Tuesday, July 26, 2011

Reliable Cheese - For The Mild to The Adventurous

It is always interesting to watch a blog evolve from concept to post. We think of an idea, plan our angle, schedule a time, and then dig in! However, more often than not, the direction changes midway and the blog post takes on a life of its own. That was exactly our experience at the Reliable Cheese Company on East Chapel Hill Street in Durham.

We selected Reliable Cheese for a post because we had both visited the shop independently and liked the ability to sample and learn about specialty cheese while making a selection tailored to a menu. We planned to order sandwiches and ask Patrick Coleff—the owner and humble cheese savant—advice about buying cheese for those of us who are less familiar with the gourmet market. We left the shop with three fresh-made sandwiches and a sample platter of five cheeses chosen for us by Patrick.
Our first sandwich was the classic grilled cheese which seemed to serve as a good benchmark against the more creative options. Served on a durable sourdough, this basic sandwich features sharp cheddar, putting full spotlight on the cheese. Something about aged cheddar adds a bit of maturity to a sandwich that can often be found on the kids’ menu. Offered daily, we think this makes a good choice for less adventurous cheese eaters.

Our next “Hot off the Press” sandwich selection (available daily) was the prosciutto, roncal and membrillo. We both found this to be our favorite of the three sandwiches because of the salty meat, sweet membrillo (a sweet spread) and creamy roncal cheese combination. All the flavors in this sandwich were distinct and played off each other well.
Finally, we tried the Wednesday special, Brillat Savarin-triple crème, fig jam and honey. This super sweet sandwich was only a hit with one of us. The fig jam was the standout with the creamy cheese enhancing its sticky texture and sweet flavor. Eaten after the prosciutto, this sandwich seemed more like dessert.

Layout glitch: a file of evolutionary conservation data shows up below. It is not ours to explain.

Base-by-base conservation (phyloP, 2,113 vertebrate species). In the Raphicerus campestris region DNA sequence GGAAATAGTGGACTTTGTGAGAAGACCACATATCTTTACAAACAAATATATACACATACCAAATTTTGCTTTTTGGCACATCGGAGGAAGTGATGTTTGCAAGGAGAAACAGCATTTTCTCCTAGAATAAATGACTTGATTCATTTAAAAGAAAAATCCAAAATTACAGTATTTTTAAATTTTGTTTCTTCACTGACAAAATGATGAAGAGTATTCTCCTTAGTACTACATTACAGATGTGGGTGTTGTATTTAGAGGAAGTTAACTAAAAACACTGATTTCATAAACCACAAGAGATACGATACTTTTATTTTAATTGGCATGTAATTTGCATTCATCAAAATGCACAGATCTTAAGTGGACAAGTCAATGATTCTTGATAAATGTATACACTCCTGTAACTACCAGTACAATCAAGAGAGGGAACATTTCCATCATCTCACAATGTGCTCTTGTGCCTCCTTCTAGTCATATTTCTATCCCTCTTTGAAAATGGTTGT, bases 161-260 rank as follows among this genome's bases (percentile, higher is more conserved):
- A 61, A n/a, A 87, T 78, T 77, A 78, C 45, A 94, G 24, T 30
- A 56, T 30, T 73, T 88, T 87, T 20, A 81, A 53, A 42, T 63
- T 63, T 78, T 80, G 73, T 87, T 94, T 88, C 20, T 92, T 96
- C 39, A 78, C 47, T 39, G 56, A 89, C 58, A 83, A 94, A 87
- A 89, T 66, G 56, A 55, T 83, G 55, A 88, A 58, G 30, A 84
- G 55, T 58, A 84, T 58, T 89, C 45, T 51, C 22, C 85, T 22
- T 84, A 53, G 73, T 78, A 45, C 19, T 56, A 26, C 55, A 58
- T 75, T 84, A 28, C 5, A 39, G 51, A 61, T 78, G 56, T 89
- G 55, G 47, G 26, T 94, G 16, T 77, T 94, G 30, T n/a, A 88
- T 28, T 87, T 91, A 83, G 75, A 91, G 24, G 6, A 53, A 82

We were both impressed by the quality of the ingredients and the care with which the sandwiches were made. The down side to enjoying one of Reliable Cheese’s sandwiches is the lack of dining space, but we realize it’s not a restaurant. Durham’s local businesses do a great job of supporting each other, and we were told several places including Scratch and Fullsteam would likely be open to sharing their spaces.

When we ordered our cheese plate we asked for Patrick’s help in putting something together that would provide a good overview to a cheese novice—we relied entirely on his recommendations which he said would cover mild to adventurous (gulp!). His passion and knowledge of his product shows as soon as he opens his mouth and he even typed up a listing with the names and origins of each selection.
Admittedly, we are not accustomed to fine dining and somehow specialty cheese seems to fit into a more sophisticated culinary scene than we usually frequent. We weren’t even entirely sure how to eat a cheese plate—do you use your fingers, should you smell the cheese before you taste, is the fig a palate cleanser, can you eat the rind? We may have broken a few rules of etiquette but decided to just go for it.

Neither of us would consider ourselves to be picky eaters, but this part of the lunch turned out to be a true challenge for one of us. It appears that being raised on Velveeta and Kraft Singles may have stunted our taste and tolerance for exotic cheese. Some of the selections had very strong odors and varying textures that were a bit intimidating, but we both managed to give them all a (sometimes reluctant) try. It was actually exciting to have a food experience that pushed the limits of our taste preferences.

Below is the list of cheeses we sampled in the order they were eaten and with brief descriptions/reactions—as we are new to this scene we are also new to describing these flavors and found that to be a challenge as well:

• Grayson mini (raw cow’s milk/Galax, VA)—very smelly with strong aftertaste, smoky
• Bra Duro Alpeggio (raw cow’s milk/Cuneo, Italy)—dry and mild
• La Serena (raw sheep’s milk/Extramadura, Spain)—soft and stinky, dipped in beer
• La Peral (raw cow’s milk/Asturias, Spain)—a salty blue on the milder side
• Lou Bergier Pichin (raw cow’s milk/Piedmonte, Italy)—very smooth and mild

After our tasting adventure and out of curiosity, we looked online for resources to hone our knowledge and etiquette. As it turns out, it is good form to smell the cheese before you eat it as our taste is heavily guided by scent. Using your fingers is acceptable, particularly with hard varieties, and it is best to enjoy the cheese on its own (at least on first bite) to experience the full flavor. Crackers and figs are used to cleanse the palate between each type and you are perfectly fine to eat the rind if you find it appetizing.

For more thorough instruction and information check out the links we’ve included below—and of course, we recommend you go to Reliable and let Patrick create a custom cheese adventure for you!

The Cheesemonger: How to Eat Cheese
The Cheesemonger: How to Taste Cheese
Chow: Know Your Cheese - A Glossary of Cheese Terms
Chow: Stinky to Mild - How to Build a Cheese Plate
Chow: How to Eat a Cheese Plate

No comments:

Post a Comment